- Director, VT-PREP Program
- Director, VT-IMSD Program
The rationale for comparative genomics, thus that of my laboratory, is that all organisms have a common ancestor and therefore share many components of their genomes. Using this rational, therefore, you can obtain a lot of genomic information by just looking at or studying information-rich species such as Homo sapiens, Mus musculus, and Rattus norvegicus. Further, you can use information from model organisms to understand the biological basis of some important biomedical conditions and phenomena in humans.
Our activities involve both aspects of comparative genomics: building genomic information on little-understood avian species using information from more widely studied organisms, and using information on model species to understand a biological phenomenon in humans.
Research training grants
I pioneered research training grants from the NIH at Virginia Tech. Through my efforts, VT is currently one of the leading land-grant institutions to receive NIH funding for training graduate students. These programs have brought to VT almost 70 students who have participated in major research activities and published and presented outstanding work they participated in or led. On average, the training grants currently bring in $800,000 annually, among the highest of any faculty in any of the three missions of the university.
Our outreach efforts at VT over the last 10 years have been both novel and “extremely” productive. Building on the USD-funded biotechnology experiential learning program for VA K-12 teachers, we brought to VT 7th-8thgrade Harris-Foundation/Exxon-Mobil-funded science camp program.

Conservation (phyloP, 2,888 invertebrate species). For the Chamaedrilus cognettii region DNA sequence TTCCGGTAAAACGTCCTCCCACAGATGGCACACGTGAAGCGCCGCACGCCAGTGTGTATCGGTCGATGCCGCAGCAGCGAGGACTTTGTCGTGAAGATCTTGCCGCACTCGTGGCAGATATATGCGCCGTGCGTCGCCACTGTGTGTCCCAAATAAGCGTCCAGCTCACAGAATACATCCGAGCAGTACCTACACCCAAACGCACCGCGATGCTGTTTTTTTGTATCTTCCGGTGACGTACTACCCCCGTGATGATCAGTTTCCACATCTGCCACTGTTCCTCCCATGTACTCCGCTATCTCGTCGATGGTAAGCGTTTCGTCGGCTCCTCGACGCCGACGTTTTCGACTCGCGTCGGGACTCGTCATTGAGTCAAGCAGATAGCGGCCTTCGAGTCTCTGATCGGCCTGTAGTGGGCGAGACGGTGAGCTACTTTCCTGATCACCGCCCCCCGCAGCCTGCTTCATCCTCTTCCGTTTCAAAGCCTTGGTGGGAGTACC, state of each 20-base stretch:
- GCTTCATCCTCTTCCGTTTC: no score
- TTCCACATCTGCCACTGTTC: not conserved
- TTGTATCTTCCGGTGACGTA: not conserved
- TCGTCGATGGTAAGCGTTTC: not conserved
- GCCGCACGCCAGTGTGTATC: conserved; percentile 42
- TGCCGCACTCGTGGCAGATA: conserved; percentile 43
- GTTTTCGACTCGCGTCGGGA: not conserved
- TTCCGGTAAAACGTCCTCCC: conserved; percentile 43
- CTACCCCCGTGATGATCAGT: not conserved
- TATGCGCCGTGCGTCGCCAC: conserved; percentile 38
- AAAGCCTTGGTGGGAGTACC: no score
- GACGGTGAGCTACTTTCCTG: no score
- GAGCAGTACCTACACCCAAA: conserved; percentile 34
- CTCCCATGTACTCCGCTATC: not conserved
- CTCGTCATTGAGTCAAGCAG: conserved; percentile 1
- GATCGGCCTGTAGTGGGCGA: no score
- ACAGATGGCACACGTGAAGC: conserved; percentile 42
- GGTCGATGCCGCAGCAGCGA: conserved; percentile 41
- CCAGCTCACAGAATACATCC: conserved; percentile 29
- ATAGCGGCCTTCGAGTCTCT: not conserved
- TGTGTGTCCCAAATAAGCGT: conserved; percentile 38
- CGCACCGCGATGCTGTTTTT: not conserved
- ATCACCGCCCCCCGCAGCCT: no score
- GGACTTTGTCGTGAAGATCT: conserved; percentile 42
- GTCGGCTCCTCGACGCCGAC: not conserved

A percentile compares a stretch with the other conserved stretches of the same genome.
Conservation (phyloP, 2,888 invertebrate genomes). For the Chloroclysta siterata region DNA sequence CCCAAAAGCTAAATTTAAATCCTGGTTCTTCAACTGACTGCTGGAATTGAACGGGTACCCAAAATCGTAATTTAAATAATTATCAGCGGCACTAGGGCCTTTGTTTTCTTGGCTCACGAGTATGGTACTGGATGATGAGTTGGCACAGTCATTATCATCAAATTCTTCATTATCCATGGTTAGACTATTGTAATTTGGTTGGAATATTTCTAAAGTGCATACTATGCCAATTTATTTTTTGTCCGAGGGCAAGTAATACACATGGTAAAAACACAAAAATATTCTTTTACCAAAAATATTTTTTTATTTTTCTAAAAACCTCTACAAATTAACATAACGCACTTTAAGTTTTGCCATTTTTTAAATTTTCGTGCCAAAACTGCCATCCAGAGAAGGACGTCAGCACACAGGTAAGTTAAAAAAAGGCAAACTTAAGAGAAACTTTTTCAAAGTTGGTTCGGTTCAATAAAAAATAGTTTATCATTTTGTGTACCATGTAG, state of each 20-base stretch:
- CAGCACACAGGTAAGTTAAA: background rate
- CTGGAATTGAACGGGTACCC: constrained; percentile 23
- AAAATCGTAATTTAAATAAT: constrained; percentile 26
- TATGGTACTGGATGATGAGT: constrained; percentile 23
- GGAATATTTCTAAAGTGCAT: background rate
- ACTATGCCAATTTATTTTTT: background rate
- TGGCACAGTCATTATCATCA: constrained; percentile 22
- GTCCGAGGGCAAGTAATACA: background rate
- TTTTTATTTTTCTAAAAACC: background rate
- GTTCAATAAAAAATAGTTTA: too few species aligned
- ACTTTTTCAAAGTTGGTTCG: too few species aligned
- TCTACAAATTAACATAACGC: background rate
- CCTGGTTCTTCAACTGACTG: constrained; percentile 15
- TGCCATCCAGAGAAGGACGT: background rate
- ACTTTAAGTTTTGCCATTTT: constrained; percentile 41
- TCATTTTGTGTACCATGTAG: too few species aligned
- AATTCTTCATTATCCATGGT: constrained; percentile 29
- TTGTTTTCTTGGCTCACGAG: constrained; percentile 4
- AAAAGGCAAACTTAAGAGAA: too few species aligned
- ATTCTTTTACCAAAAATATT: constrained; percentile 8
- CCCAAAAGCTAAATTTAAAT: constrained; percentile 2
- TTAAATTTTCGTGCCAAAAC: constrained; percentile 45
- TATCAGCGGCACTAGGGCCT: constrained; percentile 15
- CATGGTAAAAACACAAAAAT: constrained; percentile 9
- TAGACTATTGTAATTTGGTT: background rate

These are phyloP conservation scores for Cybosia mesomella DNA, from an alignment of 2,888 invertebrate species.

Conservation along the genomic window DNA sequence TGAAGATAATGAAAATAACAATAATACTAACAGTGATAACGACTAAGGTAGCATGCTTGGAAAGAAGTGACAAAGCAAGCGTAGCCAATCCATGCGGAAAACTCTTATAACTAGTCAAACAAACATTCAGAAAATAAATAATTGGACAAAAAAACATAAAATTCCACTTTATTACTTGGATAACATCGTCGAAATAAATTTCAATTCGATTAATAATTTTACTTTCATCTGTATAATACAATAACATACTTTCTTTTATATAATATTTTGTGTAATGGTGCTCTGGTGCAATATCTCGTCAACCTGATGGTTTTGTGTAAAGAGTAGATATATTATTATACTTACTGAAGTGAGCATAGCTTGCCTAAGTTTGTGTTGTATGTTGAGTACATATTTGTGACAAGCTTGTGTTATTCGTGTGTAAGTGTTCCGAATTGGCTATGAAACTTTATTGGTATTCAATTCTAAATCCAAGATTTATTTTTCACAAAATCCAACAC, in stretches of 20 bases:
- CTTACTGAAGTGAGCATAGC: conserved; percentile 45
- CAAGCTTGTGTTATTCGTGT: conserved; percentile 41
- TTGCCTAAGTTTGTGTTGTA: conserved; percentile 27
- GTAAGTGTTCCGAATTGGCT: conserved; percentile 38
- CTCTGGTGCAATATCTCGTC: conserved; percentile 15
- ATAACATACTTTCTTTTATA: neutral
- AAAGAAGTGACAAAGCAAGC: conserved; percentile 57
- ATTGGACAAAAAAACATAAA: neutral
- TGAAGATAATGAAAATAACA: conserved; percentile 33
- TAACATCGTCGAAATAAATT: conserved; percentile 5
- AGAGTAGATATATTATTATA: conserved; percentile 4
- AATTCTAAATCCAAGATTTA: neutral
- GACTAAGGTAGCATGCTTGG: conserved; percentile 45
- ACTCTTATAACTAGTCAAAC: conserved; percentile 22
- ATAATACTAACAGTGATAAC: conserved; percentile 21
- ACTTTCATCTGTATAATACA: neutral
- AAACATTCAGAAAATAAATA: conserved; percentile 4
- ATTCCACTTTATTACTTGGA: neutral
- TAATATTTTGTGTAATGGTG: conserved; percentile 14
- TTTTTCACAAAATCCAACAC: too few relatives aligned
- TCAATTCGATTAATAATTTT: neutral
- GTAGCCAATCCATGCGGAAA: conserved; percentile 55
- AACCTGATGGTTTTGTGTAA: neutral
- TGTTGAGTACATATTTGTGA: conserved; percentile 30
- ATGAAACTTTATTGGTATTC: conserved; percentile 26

- ALS 3104: Animal Breeding and Genetics: 25%, Genomics Section
- ALS 5094: Effective Grant Writing for Biomedical and Behavioral Sciences
- APSC/BCHM 5054G and 4054: Genomics: 50%
- GBCB 5004: Seminar
- 2014 – Senior Faculty Fellow, West AJ Residential Program,
- 2012 – Co-Program Director, Post-baccalaureate Research and Education Program (VT-PREP)
- 2011-2012 – Senior Fellow, NIH Genome Institute, National Research Service Sabbatical
- Member, 2013-14 Cohort, Virginia Tech’s Executive Development Institute (next generation of university leaders)
National Research Service Award, National Human Genome Research Institute, NIH, Bethesda.
Faculty Host, Fulbright Visiting Professor, Dr. Isaac Adeyinka, Professor and Head, Data Processing Unit, Ahmadu Bello University, Nigeria.
- June: Member, NIH BD2K (President’s Initiative on Big Data) Review: Education Resources and Career Development (Bethesda, Maryland)
- July: co-Chair, NIH Study Section, National Research Mentoring Network U54 program: ZRG1 BBBP-J. Reston, Virginia
- August: Referee (by invitation from Chair), Tenure Application, Dr. Emmitt Jolly, Assistant Professor, Case Western Reserve University, Cleveland, Ohio
- Sabbatical, F33, National research Service Award, The National Institutes of Health/NHGRI 2011
- Sabbatical, NIH-NHGRI funded at the University of Washington 1997
- Postdoc, Iowa State University 1991-92
- Ph.D., Oregon State University (Genetics; Minors: Biochemistry & Statistics) 1991
- M.S., Oregon State University (Genetics, Integrated minors: Biochemistry & Statistics) 1989
- B.S., University of Sierra Leone (Agriculture, Division I: Magna Cum Laude equivalence)
Article ItemVirginia Tech genome scientist Ed Smith elected American Association for the Advancement of Science Fellow , article
Smith, the program director of two competitively funded National Institutes of Health training grants, was among 489 distinguished fellows in this year’s cohort.